Fish tank to filter connection

Using an exit point from the filter that is above the grow beds, the water flows into the grow beds via a 40mm pipe. This water is full of nutrients dissolved in water minus the big particles.
Once the water trickles into the grow beds, the nitrosomonas bacteria turns the ammonia (NH3) to nitrite (NO2) and the nitrospira bacteria turns the NO2 to nitrate (NO3). This happens in a highly oxygenated water hence the necessity of an air pump. Media (scoria) filled grow beds are acting a like a giant bio filter.

Media grow beds managed in couple of ways, either with a bell siphon, constant flood or a timed constant flood. These 3 methods are based on your requirements and practically there is no difference in between them in terms of plant growth. If you are trying turmeric or ginger (root vegetables) you might want to go with bell siphon though as the root vegetables may rot in the constant water.

I have 4 grow beds filled with volcanic scoria and some LECA (lightweight expanded clay aggregate) on top 10cm. But the LECA mixed in after the first harvest when I am pulling the roots out of the grow beds. LECA is expensive and scoria is cheaper but when it comes to cleaning the grow beds after 2 years of operation, LECA wins hands down.

As soon as the system circulating without any leaks, I put in the seedlings and seeds. In just 4 weeks the growth was astonishing. I am also thinking of integrating some perennials like a passion fruit or grape in their own buckets.

Lettuce growing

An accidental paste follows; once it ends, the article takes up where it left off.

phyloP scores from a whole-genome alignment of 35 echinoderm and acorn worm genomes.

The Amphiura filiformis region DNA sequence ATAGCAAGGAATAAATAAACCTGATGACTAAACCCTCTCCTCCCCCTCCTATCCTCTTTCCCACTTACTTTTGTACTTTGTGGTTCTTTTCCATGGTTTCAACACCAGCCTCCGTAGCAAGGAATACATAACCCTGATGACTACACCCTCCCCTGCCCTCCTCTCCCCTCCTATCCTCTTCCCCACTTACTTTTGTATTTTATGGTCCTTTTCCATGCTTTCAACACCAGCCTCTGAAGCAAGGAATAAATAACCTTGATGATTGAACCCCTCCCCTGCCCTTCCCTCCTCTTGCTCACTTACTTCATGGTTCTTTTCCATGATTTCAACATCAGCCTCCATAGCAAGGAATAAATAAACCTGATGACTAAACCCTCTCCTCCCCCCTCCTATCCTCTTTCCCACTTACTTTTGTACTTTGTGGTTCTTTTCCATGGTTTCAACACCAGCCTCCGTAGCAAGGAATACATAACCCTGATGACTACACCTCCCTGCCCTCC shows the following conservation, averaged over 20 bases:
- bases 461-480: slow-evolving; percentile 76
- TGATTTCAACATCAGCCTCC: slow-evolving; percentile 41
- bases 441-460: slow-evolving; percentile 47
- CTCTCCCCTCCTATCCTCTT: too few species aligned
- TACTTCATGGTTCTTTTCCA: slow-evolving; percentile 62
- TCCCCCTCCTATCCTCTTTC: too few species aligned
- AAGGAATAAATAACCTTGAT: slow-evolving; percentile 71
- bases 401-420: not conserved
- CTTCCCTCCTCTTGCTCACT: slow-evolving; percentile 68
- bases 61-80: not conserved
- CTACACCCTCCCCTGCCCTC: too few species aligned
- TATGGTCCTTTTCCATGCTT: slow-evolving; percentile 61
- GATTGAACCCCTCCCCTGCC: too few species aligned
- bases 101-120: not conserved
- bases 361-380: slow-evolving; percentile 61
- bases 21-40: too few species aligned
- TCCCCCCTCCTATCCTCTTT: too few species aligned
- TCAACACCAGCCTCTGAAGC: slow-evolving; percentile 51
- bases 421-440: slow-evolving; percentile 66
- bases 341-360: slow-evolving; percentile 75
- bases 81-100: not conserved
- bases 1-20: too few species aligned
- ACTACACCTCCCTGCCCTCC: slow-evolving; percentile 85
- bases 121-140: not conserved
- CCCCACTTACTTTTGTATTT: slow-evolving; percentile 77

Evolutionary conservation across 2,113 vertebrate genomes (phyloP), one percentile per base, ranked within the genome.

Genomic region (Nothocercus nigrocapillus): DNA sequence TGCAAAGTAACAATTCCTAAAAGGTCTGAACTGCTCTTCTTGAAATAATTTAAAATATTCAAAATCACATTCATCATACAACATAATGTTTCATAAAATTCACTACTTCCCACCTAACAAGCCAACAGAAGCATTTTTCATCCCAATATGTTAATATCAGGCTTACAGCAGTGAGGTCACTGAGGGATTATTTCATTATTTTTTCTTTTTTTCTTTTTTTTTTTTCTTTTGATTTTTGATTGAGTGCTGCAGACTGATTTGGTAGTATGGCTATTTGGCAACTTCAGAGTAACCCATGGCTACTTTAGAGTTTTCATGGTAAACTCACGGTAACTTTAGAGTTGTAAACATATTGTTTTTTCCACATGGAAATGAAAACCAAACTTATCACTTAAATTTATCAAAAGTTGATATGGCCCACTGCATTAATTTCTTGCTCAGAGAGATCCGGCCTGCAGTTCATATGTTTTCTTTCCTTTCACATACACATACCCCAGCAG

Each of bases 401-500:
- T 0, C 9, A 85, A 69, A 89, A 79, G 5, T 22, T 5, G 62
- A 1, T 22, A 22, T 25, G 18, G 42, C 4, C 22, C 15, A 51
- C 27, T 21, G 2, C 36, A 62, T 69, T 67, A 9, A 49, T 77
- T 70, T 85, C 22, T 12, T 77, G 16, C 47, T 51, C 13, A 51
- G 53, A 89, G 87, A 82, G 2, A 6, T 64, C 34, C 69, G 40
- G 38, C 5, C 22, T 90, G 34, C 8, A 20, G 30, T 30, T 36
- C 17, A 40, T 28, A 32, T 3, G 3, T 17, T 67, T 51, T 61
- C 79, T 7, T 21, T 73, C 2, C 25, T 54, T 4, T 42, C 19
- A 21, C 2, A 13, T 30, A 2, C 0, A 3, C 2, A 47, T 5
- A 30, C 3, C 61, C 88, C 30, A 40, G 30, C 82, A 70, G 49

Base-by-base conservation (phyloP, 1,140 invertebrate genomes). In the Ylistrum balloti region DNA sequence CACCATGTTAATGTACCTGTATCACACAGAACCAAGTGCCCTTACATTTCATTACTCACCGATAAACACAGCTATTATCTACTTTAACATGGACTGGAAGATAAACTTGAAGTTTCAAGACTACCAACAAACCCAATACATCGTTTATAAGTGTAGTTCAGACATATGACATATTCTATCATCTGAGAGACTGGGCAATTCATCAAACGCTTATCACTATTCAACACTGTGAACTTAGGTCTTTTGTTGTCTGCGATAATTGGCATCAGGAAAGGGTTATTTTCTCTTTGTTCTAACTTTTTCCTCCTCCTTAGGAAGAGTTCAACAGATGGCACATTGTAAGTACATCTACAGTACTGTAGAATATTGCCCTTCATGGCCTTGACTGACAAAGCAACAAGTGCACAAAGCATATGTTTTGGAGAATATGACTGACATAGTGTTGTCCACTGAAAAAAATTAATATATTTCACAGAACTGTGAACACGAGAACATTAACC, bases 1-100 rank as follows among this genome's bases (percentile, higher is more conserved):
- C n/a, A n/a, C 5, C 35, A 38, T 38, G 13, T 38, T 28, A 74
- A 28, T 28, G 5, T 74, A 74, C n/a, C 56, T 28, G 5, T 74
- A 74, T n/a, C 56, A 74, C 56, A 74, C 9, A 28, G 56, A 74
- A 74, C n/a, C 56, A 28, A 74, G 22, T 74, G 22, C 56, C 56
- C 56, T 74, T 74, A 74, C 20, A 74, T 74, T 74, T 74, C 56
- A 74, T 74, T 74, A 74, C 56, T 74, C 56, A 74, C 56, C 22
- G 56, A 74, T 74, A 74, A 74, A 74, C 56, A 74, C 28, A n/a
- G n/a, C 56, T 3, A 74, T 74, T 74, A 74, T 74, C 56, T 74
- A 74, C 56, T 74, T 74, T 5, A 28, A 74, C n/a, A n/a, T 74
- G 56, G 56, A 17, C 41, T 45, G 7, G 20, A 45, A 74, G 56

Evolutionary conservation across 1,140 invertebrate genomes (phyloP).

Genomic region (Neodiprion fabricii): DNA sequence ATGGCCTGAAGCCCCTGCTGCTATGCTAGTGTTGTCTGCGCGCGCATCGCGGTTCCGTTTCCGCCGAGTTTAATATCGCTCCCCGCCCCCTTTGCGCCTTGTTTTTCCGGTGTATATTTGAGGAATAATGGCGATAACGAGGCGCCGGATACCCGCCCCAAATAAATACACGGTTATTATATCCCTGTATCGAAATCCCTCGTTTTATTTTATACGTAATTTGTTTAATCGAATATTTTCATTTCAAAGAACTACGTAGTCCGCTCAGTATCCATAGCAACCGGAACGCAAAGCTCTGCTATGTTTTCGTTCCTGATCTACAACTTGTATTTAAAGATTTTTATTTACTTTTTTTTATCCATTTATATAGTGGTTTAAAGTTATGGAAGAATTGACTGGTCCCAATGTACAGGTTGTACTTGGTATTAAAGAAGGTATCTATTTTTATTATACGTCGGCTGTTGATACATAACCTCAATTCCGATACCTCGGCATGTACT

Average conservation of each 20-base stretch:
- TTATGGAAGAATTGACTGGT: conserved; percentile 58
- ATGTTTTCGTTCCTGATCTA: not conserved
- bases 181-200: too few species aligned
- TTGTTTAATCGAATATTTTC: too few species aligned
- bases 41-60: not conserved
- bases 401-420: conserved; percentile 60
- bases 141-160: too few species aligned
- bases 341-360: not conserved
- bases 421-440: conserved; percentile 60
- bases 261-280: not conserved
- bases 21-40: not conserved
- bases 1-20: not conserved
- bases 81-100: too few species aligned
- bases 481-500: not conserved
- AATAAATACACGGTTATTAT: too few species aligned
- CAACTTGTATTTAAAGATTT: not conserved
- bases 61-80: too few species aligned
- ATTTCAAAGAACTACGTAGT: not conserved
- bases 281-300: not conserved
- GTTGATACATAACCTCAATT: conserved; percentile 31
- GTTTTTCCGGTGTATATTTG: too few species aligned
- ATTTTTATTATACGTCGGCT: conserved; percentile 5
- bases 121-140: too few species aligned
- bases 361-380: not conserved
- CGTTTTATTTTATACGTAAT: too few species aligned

Grow beds also act like another bio-filter and cleanse the water. I could have gone with a Deep Water Culture (DWC) and get rid of the scoria all together but this would have reduced the resiliency of the system and I would have to build another filter or two to remove the suspended solids and oxidize the ammonia with a Moving Bed Bio Reactor (MBBR). At this scale, I am okay with my setup and there is no need to complicate it more than it is necessary.

All the grow beds connected to a 100mm pipe which takes the water to a sump tank (ST). In the future I can punch some holes on this pipe and grow strawberries too.

Sump here is another settling tank. It keeps the water level in fish tank at a constant level. Also it is the home to my red koi. The one and only water pump is also in the sump tank.

Sump tank carrying the fourth grow bed

I also have oyster shells dangling in a plastic net which I’ve heard from Geoff Lawton for the first time to adjust the acidity in rain water systems. If the acidity increases (pH goes down) these shells will dissolve slowly to adjust acidity.

All the tanks and grow beds are insulated with an aluminum coated reflective sheet (roof insulation) which protects the HDPE liner and prolongs its life. It is also important to protect the water from sun as it grows algae. Algae is not a preferred food in a closed system like aquaponics. We need to keep water as pristine as we can so that fish are happy. Especially for silver perch and trout water chemistry and cleanliness is utmost important. Fish like carp, red fin and tilapia doesn’t care much about the water but if you want to eat the fish eventually, keep the water clean so that the taste of the fish is better.

For the moment I don’t have any Nutrient Film Technique (NFT) channels. These are 100mm pipes or gutter like channels. There are holes punched on it at certain intervals and little plastic baskets inserted. You can grow e.g. strawberries, lettuce keeping them away from the roly-polies (Armadillidium vulgare) and slugs in these channels. This will be a later extension for my alpine strawberries.

As a result, I am happy with this setup and can grow 40 trout a year without a problem and of course vegetables continuously. I don’t think I can extend the system any larger. My space is very limited. Trout grows in about 8 months to plate size. We are getting the trout around March in Southern Hemisphere as a fingerling.

Here is a recent picture of the system I built.

Finished system working and producing nicely

Posted in English, Irımtüzen.